We were able to choose the display for the set of projects for the plaster assignment. I felt that displaying on a table allowed viewers to interact, and travel around the piece, seeing detail from all sides. I positioned the smaller items on small plain tiles that were found in the department, off-setting the areas from a worktable to a display area. I felt that the design of the display worked well, and was able to showcase all the pieces. If I were to display again, I would have liked to have chosen a cleaner area with more natural light to showcase the delicacies of each plaster project I completed.

Once a group critique was completed, we were able to display our plaster heads in a public area of the university. All the pieces were positioned in two areas. As each piece was displayed on different bases, there was a variety of natural heights that the heads sat at, ensuring the eye travelled between them. I thought that the display of them tied in very successfully with each other, and with other artwork that was preexisting in the room.

Overall, I feel that these projects were completed successfully, and I was able to follow the guidelines, without setting rules. Throughout each project, I felt very at ease not necessarily knowing what I was doing every step of the way, and this was refreshing. I believe that because I felt refreshed, I was able to create some successful works.

35mm Photography

Regular format photography is also known as 35mm photography. The measurement of 35mm references the width of film and can also be found in other sizes. Many cameras that use 35mm film are SLRs, or Single Lens Reflex camera, meaning that there is a pentaprism from the viewfinder to the lens, allowing us to see through the lens. When the shutter is pressed, the mirror will raise and the shutter will activate, taking a photo.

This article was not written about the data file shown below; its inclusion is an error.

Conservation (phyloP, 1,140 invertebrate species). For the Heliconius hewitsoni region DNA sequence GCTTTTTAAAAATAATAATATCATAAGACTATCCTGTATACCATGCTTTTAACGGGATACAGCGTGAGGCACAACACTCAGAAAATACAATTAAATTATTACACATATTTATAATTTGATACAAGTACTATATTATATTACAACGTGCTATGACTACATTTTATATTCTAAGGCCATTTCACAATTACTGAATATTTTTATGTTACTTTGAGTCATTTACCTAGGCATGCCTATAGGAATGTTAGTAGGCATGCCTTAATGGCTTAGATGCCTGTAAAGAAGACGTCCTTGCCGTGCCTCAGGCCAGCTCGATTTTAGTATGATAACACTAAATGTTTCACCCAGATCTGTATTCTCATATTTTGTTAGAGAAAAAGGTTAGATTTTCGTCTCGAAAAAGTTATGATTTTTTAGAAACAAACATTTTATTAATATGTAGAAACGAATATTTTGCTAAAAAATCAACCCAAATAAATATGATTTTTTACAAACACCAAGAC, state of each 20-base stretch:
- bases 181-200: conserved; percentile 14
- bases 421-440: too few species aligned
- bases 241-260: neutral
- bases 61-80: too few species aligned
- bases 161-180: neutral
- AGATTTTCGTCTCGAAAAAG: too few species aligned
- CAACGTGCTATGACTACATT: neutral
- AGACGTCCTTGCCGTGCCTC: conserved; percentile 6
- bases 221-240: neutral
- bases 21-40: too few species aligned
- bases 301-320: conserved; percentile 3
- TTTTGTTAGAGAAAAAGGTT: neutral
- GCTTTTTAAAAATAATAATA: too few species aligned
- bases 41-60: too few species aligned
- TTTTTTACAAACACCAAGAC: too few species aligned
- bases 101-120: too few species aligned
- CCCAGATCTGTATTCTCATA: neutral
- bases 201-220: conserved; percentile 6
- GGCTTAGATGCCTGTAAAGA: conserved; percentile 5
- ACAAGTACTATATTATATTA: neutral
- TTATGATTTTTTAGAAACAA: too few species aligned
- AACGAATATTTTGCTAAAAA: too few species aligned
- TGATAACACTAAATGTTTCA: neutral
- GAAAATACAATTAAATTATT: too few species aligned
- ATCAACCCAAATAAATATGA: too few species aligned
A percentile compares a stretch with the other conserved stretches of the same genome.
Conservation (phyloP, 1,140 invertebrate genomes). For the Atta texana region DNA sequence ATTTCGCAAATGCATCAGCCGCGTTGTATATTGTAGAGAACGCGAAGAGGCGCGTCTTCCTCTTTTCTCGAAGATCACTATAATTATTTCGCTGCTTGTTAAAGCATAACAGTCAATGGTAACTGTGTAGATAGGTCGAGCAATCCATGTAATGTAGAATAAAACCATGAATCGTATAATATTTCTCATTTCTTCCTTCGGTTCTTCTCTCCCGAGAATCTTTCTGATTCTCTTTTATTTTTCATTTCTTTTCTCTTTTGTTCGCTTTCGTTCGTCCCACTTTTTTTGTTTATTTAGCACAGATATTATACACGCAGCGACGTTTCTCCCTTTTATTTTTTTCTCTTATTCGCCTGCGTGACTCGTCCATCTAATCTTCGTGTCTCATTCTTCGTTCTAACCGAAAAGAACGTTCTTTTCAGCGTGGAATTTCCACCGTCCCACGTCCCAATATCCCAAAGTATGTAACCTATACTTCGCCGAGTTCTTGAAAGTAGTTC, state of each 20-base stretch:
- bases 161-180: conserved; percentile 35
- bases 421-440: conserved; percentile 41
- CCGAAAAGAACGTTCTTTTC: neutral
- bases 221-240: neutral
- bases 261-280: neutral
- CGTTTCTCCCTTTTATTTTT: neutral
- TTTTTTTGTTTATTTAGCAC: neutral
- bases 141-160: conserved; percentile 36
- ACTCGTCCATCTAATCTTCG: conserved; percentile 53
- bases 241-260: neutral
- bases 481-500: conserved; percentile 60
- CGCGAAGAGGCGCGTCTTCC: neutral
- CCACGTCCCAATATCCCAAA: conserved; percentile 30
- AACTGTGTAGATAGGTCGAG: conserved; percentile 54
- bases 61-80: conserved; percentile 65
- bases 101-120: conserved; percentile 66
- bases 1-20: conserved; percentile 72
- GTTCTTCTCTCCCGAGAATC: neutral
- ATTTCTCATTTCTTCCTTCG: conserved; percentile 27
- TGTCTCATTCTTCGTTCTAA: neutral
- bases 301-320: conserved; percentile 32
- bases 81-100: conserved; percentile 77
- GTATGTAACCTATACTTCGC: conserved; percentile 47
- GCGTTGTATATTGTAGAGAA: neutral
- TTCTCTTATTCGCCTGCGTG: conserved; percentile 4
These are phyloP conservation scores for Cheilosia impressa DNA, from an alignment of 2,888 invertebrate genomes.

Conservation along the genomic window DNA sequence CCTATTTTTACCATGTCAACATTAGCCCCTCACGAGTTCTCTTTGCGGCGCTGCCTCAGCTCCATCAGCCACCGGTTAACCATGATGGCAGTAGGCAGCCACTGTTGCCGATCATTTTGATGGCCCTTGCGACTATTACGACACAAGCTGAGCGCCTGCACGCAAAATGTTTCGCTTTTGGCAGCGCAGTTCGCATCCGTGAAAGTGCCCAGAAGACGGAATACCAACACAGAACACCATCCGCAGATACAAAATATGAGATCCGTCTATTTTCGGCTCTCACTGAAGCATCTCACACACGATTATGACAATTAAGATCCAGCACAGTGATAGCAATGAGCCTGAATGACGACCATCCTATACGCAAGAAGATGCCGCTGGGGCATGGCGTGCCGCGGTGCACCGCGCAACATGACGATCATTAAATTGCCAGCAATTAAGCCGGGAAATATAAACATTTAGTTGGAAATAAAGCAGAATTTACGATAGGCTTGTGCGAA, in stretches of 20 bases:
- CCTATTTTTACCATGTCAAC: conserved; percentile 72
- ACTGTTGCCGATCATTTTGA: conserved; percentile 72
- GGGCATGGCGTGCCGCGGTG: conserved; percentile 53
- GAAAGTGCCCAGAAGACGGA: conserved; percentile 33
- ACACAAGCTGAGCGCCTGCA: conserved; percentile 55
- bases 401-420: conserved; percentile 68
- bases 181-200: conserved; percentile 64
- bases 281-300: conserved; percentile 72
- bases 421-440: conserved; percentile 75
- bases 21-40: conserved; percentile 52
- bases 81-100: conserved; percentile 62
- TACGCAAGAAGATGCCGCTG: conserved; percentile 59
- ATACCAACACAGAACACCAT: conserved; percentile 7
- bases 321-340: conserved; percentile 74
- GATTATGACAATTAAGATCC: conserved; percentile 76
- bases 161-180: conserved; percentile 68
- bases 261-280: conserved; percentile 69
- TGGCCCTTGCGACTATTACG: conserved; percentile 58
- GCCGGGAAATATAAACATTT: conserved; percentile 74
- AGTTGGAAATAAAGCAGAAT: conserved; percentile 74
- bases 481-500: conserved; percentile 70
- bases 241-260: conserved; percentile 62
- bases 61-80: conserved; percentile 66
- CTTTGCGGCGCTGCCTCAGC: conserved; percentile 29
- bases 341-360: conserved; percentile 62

Film is sensitive to all wavelengths of visible light, so you must be cautious when loading and unloading the film from the camera that it is completely wound into the canister. You cannot let the camera see the light until after the fix stage of development. If it is exposed, the film will turn black. Because of this, you have to take the film out of the canister in complete darkness. For this process, see Developing Film.

You have to be aware of the ISO/ASA as this measures the films’ sensitivity to light. If it is sensitive to light, it require less light in exposure. You tell the camera what sensitivity the film is inside the window on the shutter speed measure circle. The lower the ASA, the lower the sensitivity to light, meaning a higher exposure. 400 is normally a good, general purpose film.

Exposure is important in the photo, and you must use the exposure reading by pushing the shutter button half way down. This will show you a plus, green circle or minus as the camera assumes that everything will be middle grey. You want to alter the shutter speed and aperture so you have the green light showing. Ensure you focus before taking the photo. Moving the frame will alter the exposure, meaning you have to change the shutter speed and aperture again.

There is a direct relationship between shutter speed and aperture as when you increase the f-stop, you lower the shutter speed. The give or take, or reciprocity, between the two allows to to roughly gather what settings you may need to change. You shouldn’t shoot anything with a shutter speed longer than 1/60 of a second as it will pick up camera blur.

  • Shutter speed/TV: smaller number = bigger hole = more light. Bigger number = smaller hole = less light
  • Aperture/AV: smaller number = bigger aperture = smaller focus range. Bigger number = smaller aperture = bigger focus range